How Special Needs Trusts Work

by Advice Chaser
by Advice Chaser

Having assets as a disabled person can be a problem. Owning too much can destroy your eligibility for benefits. Or, if you’re the parent of a disabled person, it can be difficult to provide for your child in your estate plan without jeopardizing their income. ABLE accounts are one solution to this problem. But many families choose a special needs trust, which can be more flexible.

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What Is a Special Needs Trust?

Trusts are a common legal structure where one party (the trustee) holds money for the benefit of another party (the beneficiary). They’re common in charitable work, estate planning, and more. In the case of a special needs trust, it involves setting aside assets for a disabled person, but without them technically owning the assets. This way, these assets don’t affect their eligibility for benefits.

Each trust has its own rules for how the money in them can be used, but in general, funds are used for things benefits don’t cover, such as therapy not covered by Medicaid, accessibility supplies, education, and so on. If the beneficiary has a disability affecting their ability to handle their own finances, the trust can include third-party oversight of spending.

A special needs trust must be set up by a lawyer. This can cost a significant amount. The agreement will specify where the funds come from, the trustee(s) responsible for administering the trust, the beneficiary, the limitations on how the assets can be used, and who inherits the assets after the beneficiary passes away.

Types of Special Needs Trusts

There are three main types of special needs trusts. A first-party trust is something you might set up if you are disabled and want to apply for benefits. You can fund it with your savings, an inheritance, or a legal settlement. One unique requirement of this type is that, after you die, the money in the trust is used to reimburse Medicaid for the benefits you have used.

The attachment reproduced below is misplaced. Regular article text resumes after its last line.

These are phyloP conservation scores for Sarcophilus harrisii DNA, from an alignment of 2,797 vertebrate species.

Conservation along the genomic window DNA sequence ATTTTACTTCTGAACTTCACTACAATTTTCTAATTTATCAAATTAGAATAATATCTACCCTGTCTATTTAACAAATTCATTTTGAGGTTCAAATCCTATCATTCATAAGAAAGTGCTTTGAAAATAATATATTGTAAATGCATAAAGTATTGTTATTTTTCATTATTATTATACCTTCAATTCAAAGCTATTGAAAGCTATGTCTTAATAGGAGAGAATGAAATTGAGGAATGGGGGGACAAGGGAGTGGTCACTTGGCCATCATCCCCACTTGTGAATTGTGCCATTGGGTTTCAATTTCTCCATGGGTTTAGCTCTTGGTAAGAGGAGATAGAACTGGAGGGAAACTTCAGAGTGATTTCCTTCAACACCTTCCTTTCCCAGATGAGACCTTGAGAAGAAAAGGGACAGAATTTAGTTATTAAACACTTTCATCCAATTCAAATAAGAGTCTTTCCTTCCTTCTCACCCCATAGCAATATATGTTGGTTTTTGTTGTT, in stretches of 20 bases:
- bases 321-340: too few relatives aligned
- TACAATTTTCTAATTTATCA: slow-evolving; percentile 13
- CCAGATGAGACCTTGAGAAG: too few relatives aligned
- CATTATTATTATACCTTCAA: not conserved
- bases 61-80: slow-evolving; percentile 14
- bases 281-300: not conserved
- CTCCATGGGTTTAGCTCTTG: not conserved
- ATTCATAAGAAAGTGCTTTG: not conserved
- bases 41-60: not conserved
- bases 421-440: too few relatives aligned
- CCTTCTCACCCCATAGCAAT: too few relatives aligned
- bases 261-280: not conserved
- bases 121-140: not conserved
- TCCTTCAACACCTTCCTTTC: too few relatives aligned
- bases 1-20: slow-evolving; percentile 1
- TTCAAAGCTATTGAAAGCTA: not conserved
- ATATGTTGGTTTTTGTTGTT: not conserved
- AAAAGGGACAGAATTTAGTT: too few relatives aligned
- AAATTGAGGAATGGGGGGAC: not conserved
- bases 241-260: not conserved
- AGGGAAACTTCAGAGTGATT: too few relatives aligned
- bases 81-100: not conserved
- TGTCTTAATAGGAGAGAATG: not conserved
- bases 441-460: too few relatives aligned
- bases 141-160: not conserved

A third-party trust is funded by someone else (called the grantor). Parents or caregivers of a disabled person might choose to set up one of these. Instead of giving your loved one money outright or leaving it to them in your will, you can put it into a third-party trust so that they can use it without affecting their benefits. You can fund it with money you have now or have it set up so it will be funded with your life insurance.

Lastly, there are pooled trusts, which are trusts you can set up with a non-profit organization which manages the trust. The money you contribute still goes to the beneficiary you choose, but the organization takes on the duty of administering the trust. Organizations in every state offer pooled special needs trusts to make it easier for families to set up a trust for their needs.

ABLE Account vs. Special Needs Trust

Much of what a special needs trust does can also happen in an ABLE account. Both are arrangements allowing a disabled person to have assets without affecting their benefits. But there are a few key differences:

  • An ABLE account is significantly cheaper to set up, since you don’t have to hire a lawyer.
  • ABLE accounts can only be set up for a person who has been disabled before the age of 26, while special needs trusts have no age limits except for a first-party trust, which must be set up before the beneficiary turns 65.
  • A special needs trust has no maximum amount that can be in the trust without affecting benefits, while an ABLE account starts affecting benefits at $100,000. ABLE accounts also have annual contribution limits, whereas a special needs trust can be funded all at once with a lump sum of any size.
  • While an ABLE account can be used for “qualified disability expenditures”—anything affected by disability, including food and housing, funds from a special needs trust can’t be used for food or housing without affecting SSI. 
  • While an ABLE account can only hold cash, a special needs trust can also hold other assets, like a home.

So when might you use each one? An ABLE account is often best when the amount of money you want to protect is small. It’s easy for the account owner to save unused SSI benefits in it, deposit gifts, or protect a small settlement. A special needs trust makes more sense if the family has a large inheritance or life insurance benefit to pass on. Other considerations include the age at which the disability began, the types of expenses the beneficiary has, and the cost of legal assistance.

Weigh the Pros and Cons

Before running out to hire a lawyer, it’s a good idea to talk with a financial expert who’s experienced in disability planning. They can help you decide if you really need a special needs trust, or if you can handle your needs with something simpler to set up. To reach a special needs financial advisor, contact us today. We’ll connect you with one of the experienced professionals on our list.

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